The Labor Department said jobless claims for the week ending December 9 fell unexpectedly by 11,000 to 225,000, easily beating the consensus forecast. Economists had expected initial claims to rise slightly to 239,000 from the previous week’s unrevised level was 236,000.
The 4-week moving average came in at 234,750, a decline of 6,750 from the previous week’s unrevised average of 241,500.
Claims taking procedures continue to be disrupted in the Virgin Islands. The claims taking process in Puerto Ricohas still not returned to normal.
The advance number for seasonally adjusted insured unemployment during the week ending December 2 was 1,886,000, a decline of 27,000 from the previous week’s revised level. That brought the seasonally adjusted insured unemployment rate down to a very low 1.3% for the week ending December 2, a 0.1% decline from the previous week’s unrevised rate.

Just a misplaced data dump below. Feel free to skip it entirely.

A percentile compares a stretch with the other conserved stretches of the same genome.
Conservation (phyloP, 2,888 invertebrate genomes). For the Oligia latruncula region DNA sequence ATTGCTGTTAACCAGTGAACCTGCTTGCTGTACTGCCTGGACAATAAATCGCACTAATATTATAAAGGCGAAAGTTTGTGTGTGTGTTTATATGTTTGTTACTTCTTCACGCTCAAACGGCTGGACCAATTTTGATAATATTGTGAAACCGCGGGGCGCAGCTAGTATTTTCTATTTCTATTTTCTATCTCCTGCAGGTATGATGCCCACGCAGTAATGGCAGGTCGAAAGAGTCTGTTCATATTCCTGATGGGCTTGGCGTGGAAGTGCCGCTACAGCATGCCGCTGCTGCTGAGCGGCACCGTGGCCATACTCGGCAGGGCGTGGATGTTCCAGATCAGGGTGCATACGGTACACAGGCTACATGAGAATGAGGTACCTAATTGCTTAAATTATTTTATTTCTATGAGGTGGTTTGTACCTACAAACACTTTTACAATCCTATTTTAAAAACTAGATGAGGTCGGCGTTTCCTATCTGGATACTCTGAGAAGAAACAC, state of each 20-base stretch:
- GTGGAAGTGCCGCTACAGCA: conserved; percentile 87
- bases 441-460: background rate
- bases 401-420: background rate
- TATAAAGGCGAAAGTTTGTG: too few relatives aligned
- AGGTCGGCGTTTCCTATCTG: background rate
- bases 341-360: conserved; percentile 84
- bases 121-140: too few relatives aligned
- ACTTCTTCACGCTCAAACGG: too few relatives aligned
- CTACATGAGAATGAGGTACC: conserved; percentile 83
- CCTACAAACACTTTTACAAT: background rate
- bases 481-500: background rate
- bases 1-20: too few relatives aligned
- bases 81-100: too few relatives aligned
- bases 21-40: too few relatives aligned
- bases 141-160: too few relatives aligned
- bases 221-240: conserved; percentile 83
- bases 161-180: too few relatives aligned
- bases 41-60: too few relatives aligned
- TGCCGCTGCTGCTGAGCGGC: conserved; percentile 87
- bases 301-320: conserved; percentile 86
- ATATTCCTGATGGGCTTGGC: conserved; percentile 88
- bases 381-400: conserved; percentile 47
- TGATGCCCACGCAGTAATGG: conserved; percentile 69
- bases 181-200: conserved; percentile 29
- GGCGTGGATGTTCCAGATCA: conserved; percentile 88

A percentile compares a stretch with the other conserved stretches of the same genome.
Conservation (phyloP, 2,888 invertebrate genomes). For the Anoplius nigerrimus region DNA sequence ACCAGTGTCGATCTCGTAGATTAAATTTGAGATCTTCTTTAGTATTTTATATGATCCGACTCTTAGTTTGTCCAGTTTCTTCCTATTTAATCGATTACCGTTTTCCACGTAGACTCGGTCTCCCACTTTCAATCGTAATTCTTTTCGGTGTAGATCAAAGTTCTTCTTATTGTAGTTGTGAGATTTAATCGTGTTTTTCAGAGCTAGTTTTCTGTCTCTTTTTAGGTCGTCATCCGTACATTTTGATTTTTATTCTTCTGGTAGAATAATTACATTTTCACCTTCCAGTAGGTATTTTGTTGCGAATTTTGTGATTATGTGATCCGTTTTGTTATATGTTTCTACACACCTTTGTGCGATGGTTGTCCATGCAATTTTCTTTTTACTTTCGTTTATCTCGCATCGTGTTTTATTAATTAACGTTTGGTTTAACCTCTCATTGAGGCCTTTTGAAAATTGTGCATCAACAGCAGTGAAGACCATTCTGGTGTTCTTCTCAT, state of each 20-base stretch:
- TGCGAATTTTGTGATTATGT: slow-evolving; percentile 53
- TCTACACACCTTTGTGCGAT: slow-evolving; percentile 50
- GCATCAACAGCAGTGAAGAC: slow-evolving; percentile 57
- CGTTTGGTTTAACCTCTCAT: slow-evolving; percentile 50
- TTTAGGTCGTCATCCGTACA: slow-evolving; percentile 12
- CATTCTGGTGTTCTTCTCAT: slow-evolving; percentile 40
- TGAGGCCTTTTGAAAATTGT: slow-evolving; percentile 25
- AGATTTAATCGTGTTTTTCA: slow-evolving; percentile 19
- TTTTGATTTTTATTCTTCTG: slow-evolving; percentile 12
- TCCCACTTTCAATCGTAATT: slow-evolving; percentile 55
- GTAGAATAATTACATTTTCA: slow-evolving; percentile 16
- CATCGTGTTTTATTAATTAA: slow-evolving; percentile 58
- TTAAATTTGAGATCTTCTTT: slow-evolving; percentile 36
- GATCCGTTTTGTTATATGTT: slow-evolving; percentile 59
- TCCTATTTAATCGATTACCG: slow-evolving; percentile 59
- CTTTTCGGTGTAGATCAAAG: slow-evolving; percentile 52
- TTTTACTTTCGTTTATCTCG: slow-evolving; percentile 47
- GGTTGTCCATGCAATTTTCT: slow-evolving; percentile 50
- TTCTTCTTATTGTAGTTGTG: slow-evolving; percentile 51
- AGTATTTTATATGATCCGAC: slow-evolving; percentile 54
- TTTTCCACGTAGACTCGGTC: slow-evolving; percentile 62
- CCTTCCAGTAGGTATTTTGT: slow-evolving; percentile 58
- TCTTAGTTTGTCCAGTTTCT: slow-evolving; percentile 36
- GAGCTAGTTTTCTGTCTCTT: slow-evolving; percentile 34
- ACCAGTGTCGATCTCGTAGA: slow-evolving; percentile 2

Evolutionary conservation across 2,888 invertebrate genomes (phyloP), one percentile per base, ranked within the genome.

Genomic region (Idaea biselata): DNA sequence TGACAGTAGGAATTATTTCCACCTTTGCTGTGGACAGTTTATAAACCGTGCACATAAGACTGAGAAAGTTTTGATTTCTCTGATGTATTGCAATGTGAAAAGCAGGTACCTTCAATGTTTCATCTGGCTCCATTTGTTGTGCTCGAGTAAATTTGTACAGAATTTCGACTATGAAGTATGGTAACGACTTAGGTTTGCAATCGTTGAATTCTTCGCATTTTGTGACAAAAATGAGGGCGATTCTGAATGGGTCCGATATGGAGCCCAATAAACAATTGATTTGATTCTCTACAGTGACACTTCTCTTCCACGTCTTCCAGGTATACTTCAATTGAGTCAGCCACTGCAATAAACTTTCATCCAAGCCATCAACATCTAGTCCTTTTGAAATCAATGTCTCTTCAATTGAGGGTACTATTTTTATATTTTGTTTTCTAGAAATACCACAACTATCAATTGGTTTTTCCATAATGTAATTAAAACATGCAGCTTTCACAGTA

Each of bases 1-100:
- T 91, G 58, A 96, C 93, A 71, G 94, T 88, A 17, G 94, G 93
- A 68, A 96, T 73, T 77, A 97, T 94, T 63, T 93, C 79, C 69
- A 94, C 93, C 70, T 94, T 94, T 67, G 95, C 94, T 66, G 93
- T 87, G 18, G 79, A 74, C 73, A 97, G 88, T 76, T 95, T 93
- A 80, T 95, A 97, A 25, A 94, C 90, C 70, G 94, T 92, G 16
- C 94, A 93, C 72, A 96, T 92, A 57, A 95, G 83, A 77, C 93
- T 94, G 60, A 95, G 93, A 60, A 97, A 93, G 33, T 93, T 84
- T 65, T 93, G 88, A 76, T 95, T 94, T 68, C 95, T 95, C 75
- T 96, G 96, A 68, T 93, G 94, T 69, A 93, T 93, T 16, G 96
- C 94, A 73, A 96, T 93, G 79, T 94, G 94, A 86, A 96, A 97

The previous week’s level was revised up 5,000 from 1,908,000 to 1,913,000. The 4-week moving average was 1,918,500, an increase of 4,500 from the previous week’s revised average.The previous week’s average was revised up by 1,250 from 1,912,750 to 1,914,000.
Extended benefits were available in Alaska during the week ending November 25.
The highest insured unemployment rates in the week ending November 25 were in Puerto Rico (6.0), Alaska (3.9), the Virgin Islands (2.7), New Jersey (2.4), California (2.3), Montana (2.2), Connecticut (2.1), Pennsylvania (1.9), Massachusetts (1.8), Nevada (1.8), Washington (1.8), and West Virginia (1.8).
The largest increases in initial claims for the week ending December 2 were in California (+18,331), New York (+11,774), Texas (+8,862), Pennsylvania (+7,485), and Georgia (+6,368), while the largest decreases were in Vermont (-312), Nebraska (-211), Idaho (-96), and Oklahoma (-59).